An Arrow Goes Where It's Aimed

Yesterday I happened to be talking with an Air Force General Officer. He lamented to me that he had no golf game, though he took golf in high school. The time and place did not allow me to share, but I have thought before how many instructors do not really “teach” but instead they allow their students to get by without learning fundamentals.

I, fortunately, had a different experience, and so did he (obviously) in areas other than golf. One of my early teachers was a band director, but not just any director. He was a tyrant who insisted that his students sit down, shut up, and be the very best they could be while in his class. It happened eventually that I had that guy as an instructor all the rest of my high school years. There was not one moment at which he did not insist that I be all I had the talent to be. He conveyed that thought to every one of us, every day.

About the time I got out of high school, it was my good fortune to learn that I was not the most talented person in the world of music, and to have learned from that teacher that I did not want to invest time to be average. That teacher, by the way, was Jim Leonard, the band director at Choctawhatchee High School for 20 years. Jim is gone now, but I had the good fortune to know and consider him a friend for the last 30 years of his life. His children still run Playground Music in Fort Walton, and he is still one of the brightest memories in my education. His students are themselves general officers, doctors, lawyers and people like all the rest of us, now scattered all over the world. Not one of them will ever forget the legacy and lesson that we should not be satisfied with a partial effort.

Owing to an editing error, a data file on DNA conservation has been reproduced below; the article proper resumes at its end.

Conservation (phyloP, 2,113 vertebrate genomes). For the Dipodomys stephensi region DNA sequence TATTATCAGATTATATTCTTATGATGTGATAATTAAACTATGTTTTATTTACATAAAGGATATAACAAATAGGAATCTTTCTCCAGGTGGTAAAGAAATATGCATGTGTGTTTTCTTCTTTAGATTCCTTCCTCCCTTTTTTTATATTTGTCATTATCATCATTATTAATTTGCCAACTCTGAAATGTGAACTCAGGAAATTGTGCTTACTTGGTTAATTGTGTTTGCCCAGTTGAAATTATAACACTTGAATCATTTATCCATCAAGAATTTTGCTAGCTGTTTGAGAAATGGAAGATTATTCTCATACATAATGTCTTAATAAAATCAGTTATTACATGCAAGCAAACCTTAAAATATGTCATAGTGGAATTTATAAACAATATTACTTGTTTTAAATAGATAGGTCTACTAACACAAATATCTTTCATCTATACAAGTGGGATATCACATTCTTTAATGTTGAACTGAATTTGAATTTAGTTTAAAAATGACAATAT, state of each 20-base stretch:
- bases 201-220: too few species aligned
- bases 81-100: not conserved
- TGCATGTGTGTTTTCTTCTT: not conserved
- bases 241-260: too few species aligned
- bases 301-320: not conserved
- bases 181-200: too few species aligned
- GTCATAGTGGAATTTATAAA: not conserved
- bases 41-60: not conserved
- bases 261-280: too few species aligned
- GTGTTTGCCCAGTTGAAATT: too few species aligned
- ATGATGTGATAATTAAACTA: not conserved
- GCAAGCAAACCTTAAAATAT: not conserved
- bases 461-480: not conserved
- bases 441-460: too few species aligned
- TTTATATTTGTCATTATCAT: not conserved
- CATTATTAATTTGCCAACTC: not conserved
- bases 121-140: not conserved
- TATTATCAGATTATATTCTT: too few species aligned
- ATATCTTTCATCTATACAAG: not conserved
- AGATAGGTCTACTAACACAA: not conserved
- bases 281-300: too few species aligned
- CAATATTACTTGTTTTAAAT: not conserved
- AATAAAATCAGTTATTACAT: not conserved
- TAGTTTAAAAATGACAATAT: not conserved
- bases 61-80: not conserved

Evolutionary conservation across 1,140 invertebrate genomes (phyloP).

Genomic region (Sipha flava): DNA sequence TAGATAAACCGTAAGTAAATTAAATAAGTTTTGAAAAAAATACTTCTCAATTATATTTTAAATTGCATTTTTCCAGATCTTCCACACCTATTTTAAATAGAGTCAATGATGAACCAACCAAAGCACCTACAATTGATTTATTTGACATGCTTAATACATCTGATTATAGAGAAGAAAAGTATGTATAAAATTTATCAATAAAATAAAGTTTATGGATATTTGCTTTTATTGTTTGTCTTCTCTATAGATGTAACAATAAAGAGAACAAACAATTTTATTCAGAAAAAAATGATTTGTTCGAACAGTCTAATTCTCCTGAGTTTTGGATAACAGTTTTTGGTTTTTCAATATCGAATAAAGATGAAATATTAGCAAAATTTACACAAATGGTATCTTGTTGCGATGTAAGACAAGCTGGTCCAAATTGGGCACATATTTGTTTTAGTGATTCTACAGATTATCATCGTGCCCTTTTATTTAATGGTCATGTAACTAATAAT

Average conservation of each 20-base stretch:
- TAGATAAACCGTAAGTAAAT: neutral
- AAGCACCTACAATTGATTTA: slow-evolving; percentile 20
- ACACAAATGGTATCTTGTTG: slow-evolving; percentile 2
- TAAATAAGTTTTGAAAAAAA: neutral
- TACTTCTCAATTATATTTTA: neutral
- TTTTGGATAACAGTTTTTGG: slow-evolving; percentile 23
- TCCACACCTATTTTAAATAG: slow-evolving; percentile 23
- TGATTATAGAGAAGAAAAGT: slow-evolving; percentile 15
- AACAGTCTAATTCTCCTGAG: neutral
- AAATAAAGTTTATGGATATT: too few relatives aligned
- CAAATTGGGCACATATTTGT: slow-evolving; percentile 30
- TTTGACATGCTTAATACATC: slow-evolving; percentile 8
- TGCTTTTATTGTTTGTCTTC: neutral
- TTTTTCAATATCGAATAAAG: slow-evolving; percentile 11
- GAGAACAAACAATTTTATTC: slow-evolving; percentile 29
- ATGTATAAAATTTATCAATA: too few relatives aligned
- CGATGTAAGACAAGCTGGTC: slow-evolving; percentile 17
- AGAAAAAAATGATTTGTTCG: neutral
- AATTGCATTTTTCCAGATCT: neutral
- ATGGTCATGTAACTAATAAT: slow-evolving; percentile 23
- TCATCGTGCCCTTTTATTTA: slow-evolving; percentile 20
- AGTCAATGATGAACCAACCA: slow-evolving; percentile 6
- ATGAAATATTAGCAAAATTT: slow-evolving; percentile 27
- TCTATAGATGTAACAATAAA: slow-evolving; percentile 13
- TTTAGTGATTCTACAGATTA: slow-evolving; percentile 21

All this I say because I was asked by my friend Chris Saul to write something that was on my mind, and this article is what was on my mind. Sorry. Next time it will be real estate.

To those in our world who have elected to become teachers, I commend you if you care about making your student the best he or she can possibly be. I know your effort is sometimes drudgery, and there will be days when you wonder whether anyone cares that you push your student to be better. Pushing is hard work. I promise that your student knows, and your student will never forget.

Again, it was my good fortune, like 99% of today’s young football players, runners, and even mathematicians, to learn that I was never going to like myself as a professional musician. But if your students are an arrow, and if you aim them properly, it won’t matter the field they play on, or with whom. Their flight will go far better than it ever would have without you because you taught them not to be average. Our teachers who care can’t possibly be paid enough. They have the most important mission any one of us can have.